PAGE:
Olympic Hopeful Sha'Carri Richardson Shares Major Regret With 'Today Show' Interview

Track and field athlete Sha'Carri Richardson says that she regrets her interview on The Today Show last summer. Richardson spoke to Savannah Guthrie in July of 2021 shortly after she was suspended from United States' Olympic team over a drug test. On Tuesday, June 21, 2022, Richardson retweeted that interview and remarked on how she regrets it now.

"I wish I never did this. I wish I had the choice when it was time for me to tell my story," Richardson wrote this week. She did not elaborate on what she meant, though she was active on Twitter in the days that followed. Richardson was expected to be a star at the belated 2020 Summer Olympics in Tokyo, Japan, but a drug test on July 1 showed signs of cannabis-use in her system. Richardson was then ineligible to compete in the Olympics and was required to complete a counseling program followed by a one-month period of ineligibility.

Richardson's case has been hotly debated in the year since her suspension. The World Anti-Doping Agency (WADA) considers marijuana a banned substance, though Richardson's drug test was administered in Oregon where recreational use of marijuana is legal. Of course, her suspension led to some discussion about whether cannabis could be considered a "performance enhancer" in any way. WADA stopped testing for alcohol in January of 2018, and many critics believe that cannabis should be treated in the same way.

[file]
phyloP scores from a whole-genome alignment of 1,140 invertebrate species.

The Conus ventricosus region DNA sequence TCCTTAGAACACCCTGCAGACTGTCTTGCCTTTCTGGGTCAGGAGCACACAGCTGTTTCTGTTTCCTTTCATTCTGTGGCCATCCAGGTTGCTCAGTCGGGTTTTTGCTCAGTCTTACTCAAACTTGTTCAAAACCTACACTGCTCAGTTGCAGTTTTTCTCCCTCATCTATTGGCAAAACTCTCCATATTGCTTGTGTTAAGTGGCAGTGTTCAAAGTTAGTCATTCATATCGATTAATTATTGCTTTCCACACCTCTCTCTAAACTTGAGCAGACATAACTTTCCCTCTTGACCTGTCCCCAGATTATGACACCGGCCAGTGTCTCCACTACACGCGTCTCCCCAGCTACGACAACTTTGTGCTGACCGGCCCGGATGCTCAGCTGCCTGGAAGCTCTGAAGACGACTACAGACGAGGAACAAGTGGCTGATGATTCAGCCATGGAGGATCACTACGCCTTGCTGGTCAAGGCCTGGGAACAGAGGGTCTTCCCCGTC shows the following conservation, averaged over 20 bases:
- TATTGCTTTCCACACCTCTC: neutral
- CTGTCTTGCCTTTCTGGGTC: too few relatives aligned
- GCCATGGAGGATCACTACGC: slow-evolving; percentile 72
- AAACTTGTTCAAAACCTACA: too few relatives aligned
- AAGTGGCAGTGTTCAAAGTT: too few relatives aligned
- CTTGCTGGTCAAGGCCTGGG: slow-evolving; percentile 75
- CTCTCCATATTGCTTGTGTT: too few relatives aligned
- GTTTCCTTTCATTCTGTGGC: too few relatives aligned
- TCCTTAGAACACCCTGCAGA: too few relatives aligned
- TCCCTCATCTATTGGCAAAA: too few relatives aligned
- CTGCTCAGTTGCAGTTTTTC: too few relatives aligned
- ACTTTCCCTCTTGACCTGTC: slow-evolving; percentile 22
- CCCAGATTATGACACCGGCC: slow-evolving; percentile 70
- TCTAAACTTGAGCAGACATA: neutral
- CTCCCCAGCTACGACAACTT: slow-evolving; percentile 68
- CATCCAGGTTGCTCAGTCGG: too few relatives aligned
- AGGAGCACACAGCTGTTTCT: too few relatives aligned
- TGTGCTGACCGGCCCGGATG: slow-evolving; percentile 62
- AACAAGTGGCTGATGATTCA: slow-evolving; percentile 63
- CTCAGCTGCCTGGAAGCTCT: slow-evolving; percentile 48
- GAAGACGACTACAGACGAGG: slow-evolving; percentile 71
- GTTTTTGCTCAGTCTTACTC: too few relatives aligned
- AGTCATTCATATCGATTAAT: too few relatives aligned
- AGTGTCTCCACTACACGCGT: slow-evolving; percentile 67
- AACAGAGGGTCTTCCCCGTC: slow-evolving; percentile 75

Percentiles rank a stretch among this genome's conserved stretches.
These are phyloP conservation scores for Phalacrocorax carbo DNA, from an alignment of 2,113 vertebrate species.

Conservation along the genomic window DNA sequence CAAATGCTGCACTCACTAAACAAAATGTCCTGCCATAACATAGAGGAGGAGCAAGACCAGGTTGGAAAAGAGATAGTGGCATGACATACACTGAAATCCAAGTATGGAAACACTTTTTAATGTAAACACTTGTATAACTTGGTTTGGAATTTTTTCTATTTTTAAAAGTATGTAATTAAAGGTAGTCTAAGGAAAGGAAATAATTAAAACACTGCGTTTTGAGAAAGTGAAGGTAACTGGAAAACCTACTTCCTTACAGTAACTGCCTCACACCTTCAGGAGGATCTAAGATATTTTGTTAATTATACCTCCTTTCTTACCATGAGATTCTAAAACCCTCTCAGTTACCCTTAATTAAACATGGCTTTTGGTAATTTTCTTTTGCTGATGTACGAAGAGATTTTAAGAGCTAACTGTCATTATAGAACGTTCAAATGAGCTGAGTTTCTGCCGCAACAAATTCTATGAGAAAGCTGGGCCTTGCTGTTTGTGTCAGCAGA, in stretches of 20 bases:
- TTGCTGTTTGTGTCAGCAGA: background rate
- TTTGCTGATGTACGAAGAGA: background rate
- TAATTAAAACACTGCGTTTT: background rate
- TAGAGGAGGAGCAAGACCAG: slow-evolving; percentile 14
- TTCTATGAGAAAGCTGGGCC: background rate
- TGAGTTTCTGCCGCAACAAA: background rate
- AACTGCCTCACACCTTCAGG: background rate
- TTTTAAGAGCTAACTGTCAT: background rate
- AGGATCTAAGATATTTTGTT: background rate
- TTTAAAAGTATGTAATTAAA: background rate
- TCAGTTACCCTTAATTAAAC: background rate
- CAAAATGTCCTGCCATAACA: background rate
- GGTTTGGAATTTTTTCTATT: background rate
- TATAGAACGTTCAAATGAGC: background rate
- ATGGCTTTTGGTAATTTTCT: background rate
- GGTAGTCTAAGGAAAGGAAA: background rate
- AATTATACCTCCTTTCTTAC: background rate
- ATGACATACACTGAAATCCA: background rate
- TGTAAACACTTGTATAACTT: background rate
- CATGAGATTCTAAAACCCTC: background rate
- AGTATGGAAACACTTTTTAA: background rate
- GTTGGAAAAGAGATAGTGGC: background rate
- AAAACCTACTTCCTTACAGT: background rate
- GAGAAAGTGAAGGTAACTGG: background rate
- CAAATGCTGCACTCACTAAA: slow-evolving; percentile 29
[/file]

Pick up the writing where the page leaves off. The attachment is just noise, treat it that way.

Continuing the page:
Richardson explained to Guthrie on The Today Show that her biological mother died one week before her Olympic qualifying race. She herself learned this news from a reporter who asked her for a statement about it. She implied that the confusing emotions brought on by this loss were a part of the reason for her failed drug test.

"I know what I did. I know what I'm supposed to do... I still made that decision," she told Guthrie. However, since then Richardson has been an outspoken critic of WADA and the U.S. Anti-Doping Agency (USADA) herself. Days before retweeting her Today Show interview, she made posts about the agencies' lack of public transparency and internal issues.

Richardson was also outspoken in February when the International Olympic Committee allowed Russian figure skater Kamila Valieva to compete at the Beijing Olympics in spite of testing positive for a heart drug called trimetazidine. At the time, Richardson wrote: "The only difference I see is I'm a black young lady." The IOC responded by saying that there is no relation between these two instances.